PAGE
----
Last summer I discovered an unusual growth on the steel cables used to anchor our float cabin to shore. I am not 100% sure about my identification, but I think it is correct. If anyone reading this post has other ideas I would love to hear them.
|Freshwater sponge on steel anchor cables in Powell Lake, BC.|
Freshwater Sponge (Spongilla lacutris) looks like a plant because of it's green branched structure, but it is a member of Phylum Porifera that includes fresh and salt water sponges. Sponges are part of the animal kingdom. While they may be capable of some movement, they are essentially stationary.
Water flowing through sponges provides them with and food, and carries away waste. Inside specialized cells with flagella (whip like appendages) keep water flowing. Sponges control the amount of water flowing by opening and constricting small pore openings. Sponges feed on bacteria, small bits of organic matter, and algae.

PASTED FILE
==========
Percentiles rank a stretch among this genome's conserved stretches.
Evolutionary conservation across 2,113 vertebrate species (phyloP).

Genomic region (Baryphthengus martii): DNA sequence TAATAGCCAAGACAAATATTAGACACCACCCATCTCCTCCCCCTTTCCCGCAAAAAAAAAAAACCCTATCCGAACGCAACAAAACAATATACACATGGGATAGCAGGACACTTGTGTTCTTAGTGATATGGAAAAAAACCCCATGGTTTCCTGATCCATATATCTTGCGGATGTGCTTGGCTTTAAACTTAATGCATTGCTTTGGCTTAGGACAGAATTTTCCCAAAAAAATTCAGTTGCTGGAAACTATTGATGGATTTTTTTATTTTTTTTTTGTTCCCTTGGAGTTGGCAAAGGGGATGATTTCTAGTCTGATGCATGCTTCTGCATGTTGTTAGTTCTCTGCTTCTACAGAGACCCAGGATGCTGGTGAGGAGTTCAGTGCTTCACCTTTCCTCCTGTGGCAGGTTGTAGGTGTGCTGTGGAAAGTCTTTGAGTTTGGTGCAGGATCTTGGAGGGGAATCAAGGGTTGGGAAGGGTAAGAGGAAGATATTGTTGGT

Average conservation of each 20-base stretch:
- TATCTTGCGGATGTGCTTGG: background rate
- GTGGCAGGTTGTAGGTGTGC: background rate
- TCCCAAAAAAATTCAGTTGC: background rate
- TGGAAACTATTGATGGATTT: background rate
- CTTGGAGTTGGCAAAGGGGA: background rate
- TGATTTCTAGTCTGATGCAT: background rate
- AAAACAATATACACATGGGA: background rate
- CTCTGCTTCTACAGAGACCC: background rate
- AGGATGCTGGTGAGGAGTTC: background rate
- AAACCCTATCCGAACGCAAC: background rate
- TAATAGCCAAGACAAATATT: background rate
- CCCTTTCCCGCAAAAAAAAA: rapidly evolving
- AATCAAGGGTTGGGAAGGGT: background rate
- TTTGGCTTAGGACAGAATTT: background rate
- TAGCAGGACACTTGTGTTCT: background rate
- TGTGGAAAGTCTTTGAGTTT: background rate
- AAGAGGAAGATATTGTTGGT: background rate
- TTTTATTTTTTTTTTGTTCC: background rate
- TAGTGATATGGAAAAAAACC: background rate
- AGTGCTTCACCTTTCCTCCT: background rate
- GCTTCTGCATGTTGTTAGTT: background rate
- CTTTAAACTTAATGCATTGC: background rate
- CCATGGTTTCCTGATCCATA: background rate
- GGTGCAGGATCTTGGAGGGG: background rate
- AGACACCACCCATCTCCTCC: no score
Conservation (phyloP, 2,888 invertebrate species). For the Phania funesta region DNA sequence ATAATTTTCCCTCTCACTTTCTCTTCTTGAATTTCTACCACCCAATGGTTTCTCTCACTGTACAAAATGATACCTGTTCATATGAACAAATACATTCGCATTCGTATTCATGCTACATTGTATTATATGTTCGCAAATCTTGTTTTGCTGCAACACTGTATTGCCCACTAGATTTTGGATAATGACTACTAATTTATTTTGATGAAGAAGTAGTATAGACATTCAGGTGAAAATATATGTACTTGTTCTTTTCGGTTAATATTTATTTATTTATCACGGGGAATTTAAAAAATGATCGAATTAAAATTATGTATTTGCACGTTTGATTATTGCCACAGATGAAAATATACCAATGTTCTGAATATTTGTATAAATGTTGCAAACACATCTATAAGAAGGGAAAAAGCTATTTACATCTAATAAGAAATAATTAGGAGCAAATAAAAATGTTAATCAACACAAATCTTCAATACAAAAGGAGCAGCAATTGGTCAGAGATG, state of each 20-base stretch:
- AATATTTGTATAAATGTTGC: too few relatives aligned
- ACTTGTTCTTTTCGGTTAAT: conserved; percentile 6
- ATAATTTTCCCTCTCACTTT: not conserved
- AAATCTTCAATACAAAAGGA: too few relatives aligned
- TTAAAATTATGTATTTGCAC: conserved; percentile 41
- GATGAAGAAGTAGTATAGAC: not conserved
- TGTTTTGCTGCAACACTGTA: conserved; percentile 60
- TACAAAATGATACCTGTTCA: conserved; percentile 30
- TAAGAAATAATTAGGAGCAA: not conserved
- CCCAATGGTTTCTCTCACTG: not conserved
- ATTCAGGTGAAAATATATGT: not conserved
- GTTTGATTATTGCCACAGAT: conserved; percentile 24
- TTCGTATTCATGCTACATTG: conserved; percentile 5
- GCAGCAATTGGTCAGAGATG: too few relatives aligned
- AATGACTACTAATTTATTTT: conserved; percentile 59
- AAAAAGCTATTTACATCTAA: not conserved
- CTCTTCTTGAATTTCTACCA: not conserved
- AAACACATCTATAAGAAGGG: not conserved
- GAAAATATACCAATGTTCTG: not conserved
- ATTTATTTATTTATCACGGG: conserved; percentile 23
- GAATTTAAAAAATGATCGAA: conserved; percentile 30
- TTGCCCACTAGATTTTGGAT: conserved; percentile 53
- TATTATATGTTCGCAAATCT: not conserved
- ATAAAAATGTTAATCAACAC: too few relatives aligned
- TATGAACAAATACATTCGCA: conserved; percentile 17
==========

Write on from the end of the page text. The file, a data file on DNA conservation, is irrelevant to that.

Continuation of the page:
Freshwater Spongilla sponges reproduce asexually by forming buds (gemmules) prior to winter and these develop into adults in the spring. They also reproduce sexually in the summer with larvae moving about freely using cilia to reach their new habitat. They can be found in clean lake waters and slow flowing streams.
I've never seen freshwater sponges at the cabin before. I've watched them throughout the winter. I wonder if spring will bring more. And I wonder what effect they might be having on our steel cables. - Margy
References: Pioneer Union Elementary School District Virtual Zoo (online), A Snail's Odyssey: a journey through the research done on west-coast marine invertebrates (online), and The Phylum Porifera Project (online).